In September 1991, Victor Zammit and I were in the Department of Biochemistry, the University of Cambridge, discussing our collaborative research project when we realized the potential value and need for a conference specifically concerned with fatty acid oxidation and ketogenesis. The idea, once seeded, was indulged and flourished into the first "Fatty Acid Oxidation & Ketogenesis (FAOx&K) Conference" that was held in the Department at Eastertime, 1992. It was attended by colleagues mainly from the U.K., France and Spain. From these modest beginnings a tradition for holding a conference every second year has grown and this Book results from the 4th International FAOx&K Conference that was held in London at the Institute of Child Health & Great Ormond Street Hospital for Children NHS Trust, University College London Medical School in the new Conference Suite and was attended by colleagues from over twenty countries and five different continents. I would like to thank all my colleagues who have contributed to the conferences and, most importantly, to this Book.

The first two conferences were held in the University of Cambridge and were organized entirely by me but Simon Eaton, who came to work in London with me in February 1997, became Conference Secretary and co-organized the last two meetings. His contribution to the conferences has been invaluable and without his dedicated help and effort neither the later meetings nor this Book would have been possible. I would like to thank him personally for his help and support and most of all for his sense of humour that I must have sorely tried during the preparation of this manuscript. My heart-felt thanks to you, Simon!

There are many other colleagues to whom I am indebted. I would like to thank specifically Dr Philip K. Tubbs and Dr Martin D. Brand for taking me on as their PhD student in Cambridge and introducing me to my passions of fatty acid metabolism and biochemical research respectively. Without Philip's enthusiasm for his subject and Martin's passion for rigorous analysis my interest would not have been kindled and, hence, this Book would not have emerged. Since that time I have been encouraged and supported by many, many close colleagues in the field of fat metabolism, far too numerous to mention, whose friendship and professional advice I have needed, valued and appreciated. However, I would like to make special mention of the following colleagues: Professor Jean Girard; Dr Jean-Paul Pegorier; Danielle & Pierre Robin and Dr Victor Zammit. Drs Keith R. F. Elliott; Philip K. Tubbs and Martin D. Brand have given me continued friendship and support since my undergraduate and postgraduate student days respectively and Professors Bryan Winchester; Lewis Spitz; Peter Milla and E. David Saggerson during my time in London, for which I am extremely grateful. Everyone knows that it is the postgraduate students and post-doctoral researchers who accrue all the results in any research group and, therefore, I would like to acknowledge and thank all the past and present members of the "Quantlab" who have contributed to this work. Finally, I would like to thank the Trustees of the Sir Halley Stewart Trust and Professor W. Jacobson in particular, for their real interest in and financial support for my fatty acid metabolism research and the development of my career. Their commitment to my research and their understanding of the clinical significance and academic importance of the research in this field has made this Book possible.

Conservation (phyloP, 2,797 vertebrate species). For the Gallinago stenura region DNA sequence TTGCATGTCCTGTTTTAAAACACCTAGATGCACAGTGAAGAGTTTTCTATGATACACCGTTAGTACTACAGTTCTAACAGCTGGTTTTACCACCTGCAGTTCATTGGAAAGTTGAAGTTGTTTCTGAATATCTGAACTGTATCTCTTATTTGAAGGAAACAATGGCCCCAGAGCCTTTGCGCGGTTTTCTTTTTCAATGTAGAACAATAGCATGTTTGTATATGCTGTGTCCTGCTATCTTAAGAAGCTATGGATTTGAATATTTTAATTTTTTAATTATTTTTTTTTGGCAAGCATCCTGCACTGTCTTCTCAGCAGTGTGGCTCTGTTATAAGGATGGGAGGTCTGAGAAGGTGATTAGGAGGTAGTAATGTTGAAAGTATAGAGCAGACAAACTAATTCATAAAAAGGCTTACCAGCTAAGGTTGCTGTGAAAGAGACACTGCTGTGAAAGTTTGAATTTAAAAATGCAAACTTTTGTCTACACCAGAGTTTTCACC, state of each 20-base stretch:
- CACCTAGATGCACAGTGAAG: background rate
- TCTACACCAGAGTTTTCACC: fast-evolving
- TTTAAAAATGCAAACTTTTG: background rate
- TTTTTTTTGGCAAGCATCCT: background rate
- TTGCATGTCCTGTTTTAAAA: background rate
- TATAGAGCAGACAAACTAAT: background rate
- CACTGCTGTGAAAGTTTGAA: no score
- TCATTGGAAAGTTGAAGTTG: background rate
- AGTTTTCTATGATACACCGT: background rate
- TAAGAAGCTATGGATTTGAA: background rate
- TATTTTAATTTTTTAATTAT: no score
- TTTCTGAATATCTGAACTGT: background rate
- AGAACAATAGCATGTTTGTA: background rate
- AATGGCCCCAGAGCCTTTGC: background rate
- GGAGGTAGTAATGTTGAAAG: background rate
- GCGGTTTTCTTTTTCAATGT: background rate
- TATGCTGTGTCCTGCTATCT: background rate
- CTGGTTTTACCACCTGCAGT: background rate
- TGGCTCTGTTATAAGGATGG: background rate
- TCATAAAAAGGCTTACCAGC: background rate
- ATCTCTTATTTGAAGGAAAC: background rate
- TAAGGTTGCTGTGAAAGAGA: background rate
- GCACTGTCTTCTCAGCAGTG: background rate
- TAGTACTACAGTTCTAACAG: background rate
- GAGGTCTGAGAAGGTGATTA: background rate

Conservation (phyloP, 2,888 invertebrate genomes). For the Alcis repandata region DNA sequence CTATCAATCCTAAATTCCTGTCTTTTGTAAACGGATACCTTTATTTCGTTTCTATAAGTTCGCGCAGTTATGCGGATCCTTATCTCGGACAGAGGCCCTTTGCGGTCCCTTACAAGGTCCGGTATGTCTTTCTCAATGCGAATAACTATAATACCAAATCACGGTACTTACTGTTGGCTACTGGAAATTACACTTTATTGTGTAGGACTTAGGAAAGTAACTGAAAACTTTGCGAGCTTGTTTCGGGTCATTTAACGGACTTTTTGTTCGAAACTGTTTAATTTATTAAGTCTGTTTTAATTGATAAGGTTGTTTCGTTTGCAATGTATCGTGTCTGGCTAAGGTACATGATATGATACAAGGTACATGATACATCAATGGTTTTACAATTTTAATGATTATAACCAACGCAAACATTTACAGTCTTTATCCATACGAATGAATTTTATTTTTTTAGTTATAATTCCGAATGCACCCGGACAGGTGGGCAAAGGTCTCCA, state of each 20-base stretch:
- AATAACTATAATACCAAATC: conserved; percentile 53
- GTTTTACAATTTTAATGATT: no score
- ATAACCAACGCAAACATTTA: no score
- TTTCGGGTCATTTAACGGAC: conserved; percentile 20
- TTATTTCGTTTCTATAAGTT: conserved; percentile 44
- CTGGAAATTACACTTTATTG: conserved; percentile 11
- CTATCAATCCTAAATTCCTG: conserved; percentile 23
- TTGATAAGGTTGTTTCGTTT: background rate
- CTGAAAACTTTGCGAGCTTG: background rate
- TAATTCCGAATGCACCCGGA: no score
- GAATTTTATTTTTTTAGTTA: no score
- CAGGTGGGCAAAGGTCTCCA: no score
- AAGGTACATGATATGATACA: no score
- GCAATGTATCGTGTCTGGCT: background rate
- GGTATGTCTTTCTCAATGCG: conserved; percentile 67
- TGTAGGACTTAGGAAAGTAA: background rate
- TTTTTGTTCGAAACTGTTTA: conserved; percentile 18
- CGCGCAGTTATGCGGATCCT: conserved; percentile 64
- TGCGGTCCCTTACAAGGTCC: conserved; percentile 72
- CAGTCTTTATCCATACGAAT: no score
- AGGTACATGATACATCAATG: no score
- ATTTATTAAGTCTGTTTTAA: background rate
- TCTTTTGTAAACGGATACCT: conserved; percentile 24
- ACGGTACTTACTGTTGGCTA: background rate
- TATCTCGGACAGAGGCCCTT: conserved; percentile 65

The recent explosion of interest in molecular genetics and its associated techniques has tended to overshadow the more traditional metabolic biochemistry. My hope is that this Book will re-ignite enthusiasm for rigorous research in the field of fatty acid oxidation, using the new methods and approaches available to us.

March, 1999 Patti A. Quant

I would like to thank Patti Quant for initiating this series of conferences, and allowing me to become involved in the running of the third and fourth meetings. It was attending the second conference in Cambridge that eventually led to me coming to work with her here in London, and I would also like to thank Patti for her help in writing all those fellowship proposals, for initiating me into the "dark art" of control analysis in fatty acid oxidation and for her advice and help. Speaking of initiations, I am also indebted to Professor Kim Bartlett for introducing me to fatty acid oxidation and HPLC and for his continued enthusiasm and guidance, and Dr Stan Sherratt for introducing me to the box of tricks known as the mitochondrion. I am also grateful to for support given by Professors Lewis Spitz and Bryan Winchester in London, and to the many friends and colleagues in London and Newcastle and elsewhere who have provided ideas and help over the years. I am also very thankful for the grant support given to me by the British Heart Foundation over the last five years.

I believe that this conference and book indicate that a multi-disciplinary approach involving biochemistry, physiology, molecular biology and clinical medicine can be extremely productive towards an understanding of a fundamental pathway.

March, 1999 Simon Eaton

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